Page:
7. Samsung EVO+ 64 GB Class 10 UHS-3 Flash Memory Card ($54) – This card is made specifically for mobile phones and tablets. It features a new design that improves heat dissipation and better protects against mechanical shock.
8. Samsung PRO 64 GB Class 10 UHS-3 Flash Memory Card ($59) – This card is compatible with the Samsung Galaxy S5, Note 3, and Tab Active S. It includes advanced features like Multi-Level ECC Error Correction Technology, Adaptive File Control Technology, and Quick Read Access.
9. SanDisk Cruzer Fit 8 GB Class 10 UHS-3 Flash Memory Card ($29) – This card is compatible with multiple Android smartphones and tablets. Its compact size makes it easy to carry around anywhere.
10. SanDisk Voyager GO 16 GB Class 10 UHS-3 Flash Memory Card ($49) – This card is compatible with most popular brands of Android smartphones and tablets, including Samsung, LG, HTC, Motorola, and Sony.
11. SanDisk Connect Wireless SD Adapter ($26) – This adapter lets users wirelessly offload pictures from digital camera to their SD Cards. They can then access their data through Wi-Fi connectivity, eliminating the need to plug into a computer. The included software makes uploading content simple.
12. Transcend High Performance 32 GB Class 10 UHS-3 Flash Memory Card ($45) – This card is made specifically for laptops. It uses a mini-PCIe connector and is rated for sustained read/write speeds of up to 80 MB/s.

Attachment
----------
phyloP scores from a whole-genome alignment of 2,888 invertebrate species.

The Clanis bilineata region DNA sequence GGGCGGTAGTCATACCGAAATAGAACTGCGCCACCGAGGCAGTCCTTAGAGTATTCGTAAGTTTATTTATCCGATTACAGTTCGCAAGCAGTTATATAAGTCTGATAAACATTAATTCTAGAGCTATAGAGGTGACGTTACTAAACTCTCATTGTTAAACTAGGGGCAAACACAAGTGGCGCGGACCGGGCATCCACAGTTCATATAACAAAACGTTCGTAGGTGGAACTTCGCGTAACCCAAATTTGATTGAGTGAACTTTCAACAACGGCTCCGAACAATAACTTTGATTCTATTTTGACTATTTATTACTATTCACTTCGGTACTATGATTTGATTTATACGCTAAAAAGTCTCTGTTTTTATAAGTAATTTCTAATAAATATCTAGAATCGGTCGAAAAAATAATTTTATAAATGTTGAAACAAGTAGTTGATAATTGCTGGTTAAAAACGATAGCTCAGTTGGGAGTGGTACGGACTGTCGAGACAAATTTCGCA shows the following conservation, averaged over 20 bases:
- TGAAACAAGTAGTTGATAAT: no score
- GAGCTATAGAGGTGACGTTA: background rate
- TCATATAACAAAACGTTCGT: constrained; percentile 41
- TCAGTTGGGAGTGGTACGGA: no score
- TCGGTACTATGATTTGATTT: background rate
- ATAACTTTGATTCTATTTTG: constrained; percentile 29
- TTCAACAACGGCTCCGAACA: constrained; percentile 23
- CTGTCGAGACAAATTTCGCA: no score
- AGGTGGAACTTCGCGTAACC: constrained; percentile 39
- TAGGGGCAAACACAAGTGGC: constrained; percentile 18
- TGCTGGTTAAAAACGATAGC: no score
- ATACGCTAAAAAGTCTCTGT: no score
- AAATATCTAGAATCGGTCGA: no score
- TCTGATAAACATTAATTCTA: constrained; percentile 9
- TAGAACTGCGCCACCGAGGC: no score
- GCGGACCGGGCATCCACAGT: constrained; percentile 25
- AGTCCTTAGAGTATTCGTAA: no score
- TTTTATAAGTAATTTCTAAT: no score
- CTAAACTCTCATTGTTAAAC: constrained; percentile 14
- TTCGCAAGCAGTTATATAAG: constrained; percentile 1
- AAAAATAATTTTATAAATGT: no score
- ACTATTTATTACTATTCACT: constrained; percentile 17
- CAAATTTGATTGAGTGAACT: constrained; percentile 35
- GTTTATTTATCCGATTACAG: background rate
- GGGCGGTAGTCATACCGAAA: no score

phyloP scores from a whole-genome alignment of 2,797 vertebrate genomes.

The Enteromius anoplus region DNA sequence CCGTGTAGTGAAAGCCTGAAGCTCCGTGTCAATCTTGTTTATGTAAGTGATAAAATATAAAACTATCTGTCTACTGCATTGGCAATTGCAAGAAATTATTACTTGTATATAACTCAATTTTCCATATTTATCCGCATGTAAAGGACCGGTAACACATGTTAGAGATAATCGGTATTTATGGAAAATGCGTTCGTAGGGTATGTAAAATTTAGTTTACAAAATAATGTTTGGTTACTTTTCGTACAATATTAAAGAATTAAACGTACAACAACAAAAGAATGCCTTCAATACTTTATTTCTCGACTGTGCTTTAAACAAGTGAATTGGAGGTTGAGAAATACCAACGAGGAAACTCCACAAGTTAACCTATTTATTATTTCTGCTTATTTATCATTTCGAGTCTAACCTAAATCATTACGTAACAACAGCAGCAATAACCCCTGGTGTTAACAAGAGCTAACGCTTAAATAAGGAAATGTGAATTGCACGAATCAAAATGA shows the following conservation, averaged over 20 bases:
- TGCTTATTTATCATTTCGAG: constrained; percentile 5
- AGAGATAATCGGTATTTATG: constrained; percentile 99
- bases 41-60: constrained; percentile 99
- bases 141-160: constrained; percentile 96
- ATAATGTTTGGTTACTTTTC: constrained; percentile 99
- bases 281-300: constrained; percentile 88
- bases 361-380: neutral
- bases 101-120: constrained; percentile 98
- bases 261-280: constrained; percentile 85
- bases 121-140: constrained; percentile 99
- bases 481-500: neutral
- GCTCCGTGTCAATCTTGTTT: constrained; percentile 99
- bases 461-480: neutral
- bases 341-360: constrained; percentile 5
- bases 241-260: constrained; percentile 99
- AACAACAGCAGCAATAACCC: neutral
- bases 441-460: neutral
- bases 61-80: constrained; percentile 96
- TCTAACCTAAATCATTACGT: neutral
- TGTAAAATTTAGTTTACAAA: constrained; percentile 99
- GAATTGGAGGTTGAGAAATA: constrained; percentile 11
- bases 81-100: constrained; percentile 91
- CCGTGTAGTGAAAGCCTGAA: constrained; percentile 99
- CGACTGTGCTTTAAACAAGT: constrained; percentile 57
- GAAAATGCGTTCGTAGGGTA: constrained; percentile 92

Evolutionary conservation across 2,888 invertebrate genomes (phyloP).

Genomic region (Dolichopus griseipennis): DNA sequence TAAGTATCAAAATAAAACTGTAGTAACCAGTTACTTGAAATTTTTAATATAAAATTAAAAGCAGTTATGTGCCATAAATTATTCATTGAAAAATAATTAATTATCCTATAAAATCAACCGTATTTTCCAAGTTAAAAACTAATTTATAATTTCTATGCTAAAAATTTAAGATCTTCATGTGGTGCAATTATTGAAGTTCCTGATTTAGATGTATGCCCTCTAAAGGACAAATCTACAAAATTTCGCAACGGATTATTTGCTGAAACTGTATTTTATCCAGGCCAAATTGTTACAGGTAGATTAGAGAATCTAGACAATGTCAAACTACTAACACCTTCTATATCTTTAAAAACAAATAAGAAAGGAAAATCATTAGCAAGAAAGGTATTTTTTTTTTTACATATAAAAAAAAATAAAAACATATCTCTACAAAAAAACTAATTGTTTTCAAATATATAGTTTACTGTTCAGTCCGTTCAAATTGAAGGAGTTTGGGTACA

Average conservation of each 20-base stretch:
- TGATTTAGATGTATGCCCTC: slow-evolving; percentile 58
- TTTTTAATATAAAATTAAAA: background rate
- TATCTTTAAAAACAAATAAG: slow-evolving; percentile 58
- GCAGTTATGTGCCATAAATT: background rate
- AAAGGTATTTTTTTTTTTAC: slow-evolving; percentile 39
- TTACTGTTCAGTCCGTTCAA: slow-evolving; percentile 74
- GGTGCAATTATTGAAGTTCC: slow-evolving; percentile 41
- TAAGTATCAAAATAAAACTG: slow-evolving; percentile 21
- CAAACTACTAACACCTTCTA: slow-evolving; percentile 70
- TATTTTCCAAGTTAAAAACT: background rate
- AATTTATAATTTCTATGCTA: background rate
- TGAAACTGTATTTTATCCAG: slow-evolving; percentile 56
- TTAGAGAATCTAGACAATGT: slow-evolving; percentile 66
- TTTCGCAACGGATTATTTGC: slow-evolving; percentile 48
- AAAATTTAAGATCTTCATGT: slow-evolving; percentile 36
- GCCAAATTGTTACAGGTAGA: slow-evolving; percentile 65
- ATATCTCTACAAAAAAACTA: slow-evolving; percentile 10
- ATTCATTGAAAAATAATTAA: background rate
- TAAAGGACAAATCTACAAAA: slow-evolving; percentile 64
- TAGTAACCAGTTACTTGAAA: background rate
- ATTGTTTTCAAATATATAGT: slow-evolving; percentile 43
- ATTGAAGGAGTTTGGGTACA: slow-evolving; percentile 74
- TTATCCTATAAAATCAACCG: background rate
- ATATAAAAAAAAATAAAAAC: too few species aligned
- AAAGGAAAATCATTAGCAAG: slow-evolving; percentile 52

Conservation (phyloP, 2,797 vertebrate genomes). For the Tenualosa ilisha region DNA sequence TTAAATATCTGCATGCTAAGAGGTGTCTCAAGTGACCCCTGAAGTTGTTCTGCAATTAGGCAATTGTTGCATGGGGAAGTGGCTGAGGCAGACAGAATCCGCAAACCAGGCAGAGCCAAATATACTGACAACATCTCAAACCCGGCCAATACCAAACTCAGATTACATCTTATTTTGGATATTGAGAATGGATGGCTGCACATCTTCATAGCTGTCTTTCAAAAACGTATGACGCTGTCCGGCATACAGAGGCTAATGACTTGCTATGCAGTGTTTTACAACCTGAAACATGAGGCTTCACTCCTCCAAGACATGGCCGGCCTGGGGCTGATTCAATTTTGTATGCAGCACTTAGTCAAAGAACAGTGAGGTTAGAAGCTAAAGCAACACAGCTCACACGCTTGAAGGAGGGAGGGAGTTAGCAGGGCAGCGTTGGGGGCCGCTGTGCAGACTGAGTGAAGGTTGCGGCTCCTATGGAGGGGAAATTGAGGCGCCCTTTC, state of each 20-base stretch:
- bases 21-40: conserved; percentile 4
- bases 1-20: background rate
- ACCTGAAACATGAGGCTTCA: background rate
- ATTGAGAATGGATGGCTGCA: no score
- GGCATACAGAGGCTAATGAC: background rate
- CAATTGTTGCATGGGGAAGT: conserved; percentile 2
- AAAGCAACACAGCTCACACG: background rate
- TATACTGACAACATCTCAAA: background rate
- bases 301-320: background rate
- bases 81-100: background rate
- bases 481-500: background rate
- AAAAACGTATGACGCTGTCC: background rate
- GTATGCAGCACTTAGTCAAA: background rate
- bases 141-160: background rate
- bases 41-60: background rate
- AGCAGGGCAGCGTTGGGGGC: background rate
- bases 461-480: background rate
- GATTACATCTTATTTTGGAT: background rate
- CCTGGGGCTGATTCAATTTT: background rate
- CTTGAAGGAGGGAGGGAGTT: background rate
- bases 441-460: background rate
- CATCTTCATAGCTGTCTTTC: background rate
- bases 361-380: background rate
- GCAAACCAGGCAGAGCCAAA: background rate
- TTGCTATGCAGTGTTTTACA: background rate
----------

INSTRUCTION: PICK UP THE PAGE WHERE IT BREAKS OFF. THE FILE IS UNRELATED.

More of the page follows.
13. Transcend High Speed 32 GB Class 10 UHS-3 Flash Memory Card ($49) – This is a slightly higher capacity version of the above card.
14. Transcend High Capacity Secure Digital High Capacity (HC-SCSI) 7 mm Slim 32 GB SDHC Class 10 UHS-3 Flash Memory Card ($66) – This card is made specifically for desktops. It uses a mini-PCIe connector and is rated for sustained read/write speeds of up to 90 MB/s.
15. Transcend High Capacity Secure Digital High Capacity (HC-SCSI) 7mm Slim 32 GB SDHC Class 10 UHS-3 Flash Memory Card ($66) – This card is made specifically for desktop PCs. It uses a mini-PCIe connector and is rated for sustained read/write speeds of up to 90 MB/s. Also, it supports Xlink Kai external dock and comes with an R-S232 adapter cable.
16. Kingston Digital HyperJuice 100W 5V Power Pack ($17) – This power pack can charge your phone quickly while reducing the strain on your battery. There are four output ports, each of which support charging simultaneously.
Do I need an SD card for 3D printing?
Yes, you do! When starting out with 3D Printing, you might not realize how much work goes behind preparing a file to print. Although modern 3D Printers offer a variety of settings, they still need specific information to operate properly. That’s where SD Cards come into play.
With proper formatting, you can increase the overall performance and reduce the amount of errors. Here’s a list of things you must take care of when choosing an SD card for 3D Printing: